The Eucharist As Christian Sacrifice: How Patristic Authors Can Help Us Read The Bible -- By: C. John Collins
WTJ 66:1 (Spring 2004) p. 1
The Eucharist As Christian Sacrifice:
How Patristic Authors Can Help Us Read The Bible
[C. John Collins is Professor of Old Testament at Covenant Theological Seminary, St. Louis, Mo.]
What is the connection between the Old Testament sacrifices and the Christian Eucharist? The usual answer among Christians today is that the death of Christ “fulfilled”—and thus abolished—the OT sacrifices, and that the Eucharist has its basis in the Passover.1
In the early church (that is, just after the apostles), however, it was common to see the Eucharist as the Christian sacrifice, using such passages as Mal 1:11 and Matt 5:23–24, or else such terms as “offering” (προσφορά) and “altar” (θυσιαστήριον). Many evangelicals are critical of this way of speaking. For example, Michael Vasey writes, “Two facts are clear: the New Testament never speaks of the Eucharist as a sacrifice, and the early church very quickly began to do so.. .. To partake of the Eucharist is to partake of the sacrifice of Christ (1 Cor. 10.16); therefore the Eucharist is not a sacrifice.”2
The purpose of this essay is to see if there is in fact a proper “sacrificial” background to the Eucharist, to which the first and second century Fathers testify. My goal certainly includes a better grasp of this Christian rite; but it extends further to an exercise in method—namely, to see if there is any way to profit from the early Fathers (or intertestamental literature, for that matter), observing evangelical convictions about Scripture.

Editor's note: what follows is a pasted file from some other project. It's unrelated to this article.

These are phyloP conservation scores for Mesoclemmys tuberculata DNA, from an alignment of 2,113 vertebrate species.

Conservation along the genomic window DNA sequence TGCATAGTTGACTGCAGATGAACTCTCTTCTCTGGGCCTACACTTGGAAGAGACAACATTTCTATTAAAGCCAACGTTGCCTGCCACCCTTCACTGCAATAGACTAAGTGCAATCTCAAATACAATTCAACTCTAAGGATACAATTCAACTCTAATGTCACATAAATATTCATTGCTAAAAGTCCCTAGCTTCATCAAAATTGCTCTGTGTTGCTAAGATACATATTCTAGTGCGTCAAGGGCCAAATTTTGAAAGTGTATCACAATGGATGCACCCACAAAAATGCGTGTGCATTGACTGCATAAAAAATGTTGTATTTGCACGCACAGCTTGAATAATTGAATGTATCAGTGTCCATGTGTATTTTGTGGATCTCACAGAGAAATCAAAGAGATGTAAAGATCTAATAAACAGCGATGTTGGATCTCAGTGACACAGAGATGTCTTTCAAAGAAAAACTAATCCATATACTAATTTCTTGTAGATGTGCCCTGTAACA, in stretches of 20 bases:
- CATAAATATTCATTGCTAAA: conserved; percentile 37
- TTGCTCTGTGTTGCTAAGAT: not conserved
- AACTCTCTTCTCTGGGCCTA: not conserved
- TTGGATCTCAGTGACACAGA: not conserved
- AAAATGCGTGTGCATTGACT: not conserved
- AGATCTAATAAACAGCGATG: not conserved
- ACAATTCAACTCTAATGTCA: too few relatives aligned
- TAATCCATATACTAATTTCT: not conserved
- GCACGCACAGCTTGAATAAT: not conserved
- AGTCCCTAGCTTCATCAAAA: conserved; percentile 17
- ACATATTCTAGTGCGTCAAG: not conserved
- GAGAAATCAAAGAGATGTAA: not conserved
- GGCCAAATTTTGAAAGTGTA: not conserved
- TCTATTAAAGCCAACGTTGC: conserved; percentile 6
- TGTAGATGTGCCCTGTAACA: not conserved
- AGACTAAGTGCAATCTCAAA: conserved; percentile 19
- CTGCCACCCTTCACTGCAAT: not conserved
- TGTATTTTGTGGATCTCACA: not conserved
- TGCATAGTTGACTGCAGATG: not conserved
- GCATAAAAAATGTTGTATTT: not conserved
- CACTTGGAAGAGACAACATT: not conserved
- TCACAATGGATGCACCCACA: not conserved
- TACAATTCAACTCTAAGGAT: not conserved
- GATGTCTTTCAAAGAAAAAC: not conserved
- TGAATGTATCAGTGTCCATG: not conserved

WTJ 66:1 (Spring 2004) p. 2
One way to approach the Fathers is to take them as authorities who show the church’s belief in its development. Similarly, we may wish to show how “enlightened” they were: “They clearly anticipated the view I hold!” On the other hand, we might just dismiss them: “They show how early the pristine apostolic beliefs were lost.”
All of these are similar in that they start with what I believe already; they then either enlist the tradition in support of it, or else enlist it to show that the tradition cannot be trusted.
But what if we use these authors for another purpose—to see Scripture through another set of eyes? We still face the problem of distinguishing the baby from the bathwater; but now we apply that task to our own beliefs and preunderstandings, as well as t...
Click here to subscribe